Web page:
Through the ages but little has been done to prolong life and mitigate distress. We know now that much can be done, much that is not done, for the accomplishment of these results. The world has, in action, never utilized its fullest capacity for work; in achievement, it has never reached its power to do. This is true along all the lines of social and public activity. It is no more true in preventive medicine than in other departments of public endeavor. One of the greatest difficulties in the way of accomplishing more in sanitation has been, and, I fear, always will be, this, that we do not fully and certainly know all of the causes of our suffering, the agencies of our destruction; and consequently the great public are skeptical, as well they may be, in view of the past history of our civilization, as to the measures proposed for relief, for the prolonging of life. We know, however, that some progress has been made-we do not know exactly how much.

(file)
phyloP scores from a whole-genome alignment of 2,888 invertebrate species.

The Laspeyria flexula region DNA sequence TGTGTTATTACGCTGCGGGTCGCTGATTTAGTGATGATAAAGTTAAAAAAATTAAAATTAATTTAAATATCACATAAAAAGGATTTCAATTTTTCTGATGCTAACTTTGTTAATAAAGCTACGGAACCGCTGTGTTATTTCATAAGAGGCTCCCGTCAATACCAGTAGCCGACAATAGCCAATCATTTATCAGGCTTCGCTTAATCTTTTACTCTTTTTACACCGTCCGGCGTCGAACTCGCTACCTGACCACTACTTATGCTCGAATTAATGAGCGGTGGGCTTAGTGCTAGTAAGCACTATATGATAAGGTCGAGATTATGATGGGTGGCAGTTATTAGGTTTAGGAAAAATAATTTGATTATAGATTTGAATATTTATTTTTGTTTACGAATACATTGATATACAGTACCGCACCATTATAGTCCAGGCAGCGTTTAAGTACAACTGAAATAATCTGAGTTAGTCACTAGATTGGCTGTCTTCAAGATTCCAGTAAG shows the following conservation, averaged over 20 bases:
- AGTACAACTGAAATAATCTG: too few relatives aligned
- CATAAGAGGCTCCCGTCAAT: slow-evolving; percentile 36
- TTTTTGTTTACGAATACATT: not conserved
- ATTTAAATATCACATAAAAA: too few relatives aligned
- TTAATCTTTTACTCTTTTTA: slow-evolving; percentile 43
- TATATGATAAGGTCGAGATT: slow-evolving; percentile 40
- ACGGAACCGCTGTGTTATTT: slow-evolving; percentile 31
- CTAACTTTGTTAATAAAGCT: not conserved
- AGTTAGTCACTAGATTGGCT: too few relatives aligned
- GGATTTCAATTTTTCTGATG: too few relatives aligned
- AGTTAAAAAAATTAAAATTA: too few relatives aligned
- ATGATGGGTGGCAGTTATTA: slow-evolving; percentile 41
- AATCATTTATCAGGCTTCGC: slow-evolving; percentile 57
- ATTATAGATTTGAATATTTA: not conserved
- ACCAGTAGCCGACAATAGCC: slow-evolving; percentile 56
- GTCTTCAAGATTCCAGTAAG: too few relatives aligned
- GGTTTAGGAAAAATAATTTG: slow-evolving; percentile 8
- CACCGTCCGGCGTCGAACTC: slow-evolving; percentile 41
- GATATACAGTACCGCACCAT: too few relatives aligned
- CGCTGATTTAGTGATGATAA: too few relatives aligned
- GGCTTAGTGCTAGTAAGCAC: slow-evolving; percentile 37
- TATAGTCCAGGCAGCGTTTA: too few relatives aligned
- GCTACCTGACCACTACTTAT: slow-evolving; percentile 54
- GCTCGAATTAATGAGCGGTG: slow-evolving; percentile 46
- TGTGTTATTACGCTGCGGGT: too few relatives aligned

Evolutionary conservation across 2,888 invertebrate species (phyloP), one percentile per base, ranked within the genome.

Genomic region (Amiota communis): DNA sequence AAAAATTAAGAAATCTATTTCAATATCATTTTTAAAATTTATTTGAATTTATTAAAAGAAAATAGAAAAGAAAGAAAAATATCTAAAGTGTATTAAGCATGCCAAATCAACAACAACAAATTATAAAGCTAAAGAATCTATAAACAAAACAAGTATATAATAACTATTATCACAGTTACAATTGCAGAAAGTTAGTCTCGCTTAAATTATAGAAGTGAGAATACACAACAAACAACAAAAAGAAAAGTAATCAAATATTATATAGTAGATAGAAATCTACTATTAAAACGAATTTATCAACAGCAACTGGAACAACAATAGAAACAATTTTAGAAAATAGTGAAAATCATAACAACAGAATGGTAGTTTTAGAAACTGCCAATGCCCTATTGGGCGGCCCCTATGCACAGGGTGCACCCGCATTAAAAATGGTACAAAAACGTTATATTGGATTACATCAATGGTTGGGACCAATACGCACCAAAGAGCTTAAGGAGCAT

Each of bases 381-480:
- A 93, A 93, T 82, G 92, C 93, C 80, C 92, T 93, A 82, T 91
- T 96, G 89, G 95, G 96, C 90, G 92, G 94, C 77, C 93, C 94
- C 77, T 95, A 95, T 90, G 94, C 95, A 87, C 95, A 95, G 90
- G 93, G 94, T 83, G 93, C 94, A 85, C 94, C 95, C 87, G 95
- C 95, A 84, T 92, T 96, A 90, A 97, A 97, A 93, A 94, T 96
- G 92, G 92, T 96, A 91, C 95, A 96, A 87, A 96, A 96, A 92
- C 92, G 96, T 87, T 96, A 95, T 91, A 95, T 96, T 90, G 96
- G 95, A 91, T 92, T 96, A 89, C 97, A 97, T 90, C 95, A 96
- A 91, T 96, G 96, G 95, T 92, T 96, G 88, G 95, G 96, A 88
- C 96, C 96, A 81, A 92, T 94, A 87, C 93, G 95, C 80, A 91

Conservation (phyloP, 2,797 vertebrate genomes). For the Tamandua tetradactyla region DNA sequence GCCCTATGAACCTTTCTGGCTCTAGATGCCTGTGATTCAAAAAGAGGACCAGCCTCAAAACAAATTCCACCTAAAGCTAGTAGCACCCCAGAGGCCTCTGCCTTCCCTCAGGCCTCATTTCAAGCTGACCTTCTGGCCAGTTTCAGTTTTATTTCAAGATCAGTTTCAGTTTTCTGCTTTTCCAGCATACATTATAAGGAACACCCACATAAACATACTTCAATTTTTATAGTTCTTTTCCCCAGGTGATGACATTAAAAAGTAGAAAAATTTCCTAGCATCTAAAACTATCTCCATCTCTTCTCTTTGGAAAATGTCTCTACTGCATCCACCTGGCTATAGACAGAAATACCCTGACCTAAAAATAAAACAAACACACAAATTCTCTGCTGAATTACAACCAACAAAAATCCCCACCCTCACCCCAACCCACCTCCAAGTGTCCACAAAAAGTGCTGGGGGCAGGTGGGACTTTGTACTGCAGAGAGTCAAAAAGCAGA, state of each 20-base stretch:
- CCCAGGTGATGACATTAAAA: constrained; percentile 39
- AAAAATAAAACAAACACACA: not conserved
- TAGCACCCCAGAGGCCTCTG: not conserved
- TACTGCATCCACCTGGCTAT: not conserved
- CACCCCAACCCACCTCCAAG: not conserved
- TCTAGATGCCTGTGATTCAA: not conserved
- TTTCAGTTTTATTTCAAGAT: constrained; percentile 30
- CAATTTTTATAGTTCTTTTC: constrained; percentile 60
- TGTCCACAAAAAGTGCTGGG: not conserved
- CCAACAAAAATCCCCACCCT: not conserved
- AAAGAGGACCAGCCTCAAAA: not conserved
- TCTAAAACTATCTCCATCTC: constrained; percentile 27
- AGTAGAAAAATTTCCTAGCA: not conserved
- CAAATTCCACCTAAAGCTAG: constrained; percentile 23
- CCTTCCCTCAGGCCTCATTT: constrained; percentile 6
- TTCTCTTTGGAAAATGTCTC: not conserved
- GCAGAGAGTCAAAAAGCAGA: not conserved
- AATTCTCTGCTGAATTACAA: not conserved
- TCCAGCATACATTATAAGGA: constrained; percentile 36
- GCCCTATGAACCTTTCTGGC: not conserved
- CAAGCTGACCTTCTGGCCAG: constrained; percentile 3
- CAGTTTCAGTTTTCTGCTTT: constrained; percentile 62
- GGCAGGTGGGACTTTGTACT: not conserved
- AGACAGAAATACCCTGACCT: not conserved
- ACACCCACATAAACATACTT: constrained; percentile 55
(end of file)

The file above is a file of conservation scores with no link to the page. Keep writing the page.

Of the beginnings of this desirable kind of knowledge we know but little. It is certain, however, that the cradle of our literature upon this subject was the old Ægean sea and its islands, the names of many of which are embalmed in song or story of ancient Greece. On a high promontory of one of these, in the dim twilight of antiquity, a temple had been erected to Esculapius. A few miles back, at the base of a line of low hills, there gushed from the rock a stream of warm, life-giving water. Its properties were such as to invigorate and strengthen the wearied and exhausted, and especially to restore to the blood the qualities in which it is usually deficient in malarious countries. In a word, they were chalybeate. Rich in iron, they met most fully the needs of the dwellers along the shores of the islands and the continent and the crowded cities of Greece. To this temple and fountain the sick from many lands had come, and there had been abundant opportunity to test the healing qualities of the waters. Those who had received benefit had hung upon the walls or had inscribed on tablets, which were placed around the temple, brief histories of their diseases, and the results of their offerings to god and goddess. Here, in the fifth century before our era, a young student from a neighboring city, descendant of a long line of priest physicians, established his home. He was a lover of nature, and we may presume that he had been attracted in part by the beauty of the island, with its ridges of low mountains or, rather, hills, which skirted the southern border, and which gave birth to cool streams of delicious water, destined to give fertility to the northern slopes, the land of the grape, the home of the most generous of wines. The scholar had lingered, not so much for the beauty of the landscape, however, or for the delicacy of the fruits, as for the interest which he felt in the curative properties of the fountain itself. While he believed in the gods, he was, nevertheless, a close observer of nature. Here in the temple had already been established a school of medicine. The facts were the inscriptions just alluded to,